A Course in Miracles (ACIM) is a modern spiritual teaching, self-described as a “mind training,” that leads its students toward a radical view of reality based on an intense discipline of profound forgiveness. It was first published as a three-volume set of books in the US in the mid-1970s and has since sold over two million copies in twenty languages around the world. Now published as a three-in-one compendium by the Foundation for Inner Peace in California, the standard edition of ACIM comprises about 1200 densely packed pages, divided between a lengthy Text which lays out the basic philosophy; a shorter Workbook of 365 daily meditation lessons; and a brief Manual for Teachers that includes a “Clarification of Terms” and other explanatory material. The Course was originally written down in shorthand by a Columbia University psychology professor named Helen Schucman by a process she identified as “inner dictation,” and she consistently refused to take credit for its message or ideas. The prose itself is expressed in a first-person voice clearly identified with Jesus Christ, offering a radical correction of some fundamental principles of modern Christianity.
Not surprisingly, the nature and source of this authoritative voice have sparked much discussion and controversy over the real authorship of ACIM. Schucman worked for seven years in secret with her supervisor at Columbia, William Thetford, to complete the recording and transcription of the Course, but only spoke about it once in public before her death in 1981. Thetford also declined to become a spokesman for ACIM before he passed away in 1988.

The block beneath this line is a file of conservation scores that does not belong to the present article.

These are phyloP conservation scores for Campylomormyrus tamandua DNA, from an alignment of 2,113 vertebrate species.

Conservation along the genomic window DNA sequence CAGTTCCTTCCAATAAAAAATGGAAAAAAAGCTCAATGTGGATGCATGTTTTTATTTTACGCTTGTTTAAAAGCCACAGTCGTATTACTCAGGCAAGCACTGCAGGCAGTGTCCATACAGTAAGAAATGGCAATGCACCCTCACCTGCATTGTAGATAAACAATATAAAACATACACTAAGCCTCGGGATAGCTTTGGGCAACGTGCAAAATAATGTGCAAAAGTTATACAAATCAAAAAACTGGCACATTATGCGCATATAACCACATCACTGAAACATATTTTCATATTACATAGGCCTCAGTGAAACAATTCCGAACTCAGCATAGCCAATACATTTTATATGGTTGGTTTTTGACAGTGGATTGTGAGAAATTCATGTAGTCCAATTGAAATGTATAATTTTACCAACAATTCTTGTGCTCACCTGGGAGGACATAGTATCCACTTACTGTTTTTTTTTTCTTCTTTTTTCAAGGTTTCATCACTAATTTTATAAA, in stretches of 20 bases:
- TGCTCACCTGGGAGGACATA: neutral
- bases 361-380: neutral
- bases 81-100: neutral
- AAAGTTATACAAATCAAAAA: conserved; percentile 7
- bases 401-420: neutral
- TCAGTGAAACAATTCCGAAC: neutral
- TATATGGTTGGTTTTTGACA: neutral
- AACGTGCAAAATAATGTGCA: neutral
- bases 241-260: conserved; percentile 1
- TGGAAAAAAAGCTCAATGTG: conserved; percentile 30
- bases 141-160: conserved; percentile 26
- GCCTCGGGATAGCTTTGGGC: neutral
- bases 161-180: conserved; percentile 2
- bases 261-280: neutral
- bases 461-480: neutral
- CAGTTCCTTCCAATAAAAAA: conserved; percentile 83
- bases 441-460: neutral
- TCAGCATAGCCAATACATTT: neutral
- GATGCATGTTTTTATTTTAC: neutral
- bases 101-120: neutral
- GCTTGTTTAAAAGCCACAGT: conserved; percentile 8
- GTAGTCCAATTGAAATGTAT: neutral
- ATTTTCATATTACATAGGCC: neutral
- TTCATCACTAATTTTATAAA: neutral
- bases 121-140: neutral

While not the basis of a “religion” in the usual sense, ACIM has at least several million students and countless study groups devoted to it, and hundreds if not thousands of self-appointed teachers. It has strongly influenced a wide array of thinkers, writers, and business leaders, including Marianne Williamson, Oprah Winfrey, Wayne Dyer, and John Mackey, the founder of the Whole Foods supermarket chain. Its influence was central to the founding of such research and service organizations as the Institute of Noetic Sciences and the Attitudinal Healing Centers (also known as Corstone).
Although often identified as a centerpiece of the so-called “New Age,” ACIM actually contradicts key elements of New Age thinking and has deeper philosophical similarities to eastern Vedantism, western Gnosticism, the 18th century “immaterialism” of philosopher George Berkeley, and modern transpersonal psychology. While it frequently uses Christian terms such as God, the Father, the Son, and the Holy Spirit, the message of ACIM is decidedly not conventionally Christian, which has led to vehement criticism of the teaching in conservative Protestant and Catholic circles. In practical terms, the Course is designed to serve as a self-taught handbook of personal transformation. It provides both a comprehensive theory and a demanding daily practice of surrendering ordinary perceptions, conventional thinking, and comforting beliefs in favor of living by the moment-by-moment wisdom of an instinctive goodness. The Course calls that active wisdom the Holy Spirit, and suggests that anyone can learn to be constantly guided by the Holy Spirit through the means of forgiveness. What the Course means by “forgiveness” goes well beyond popular usage of the term – but more about that later.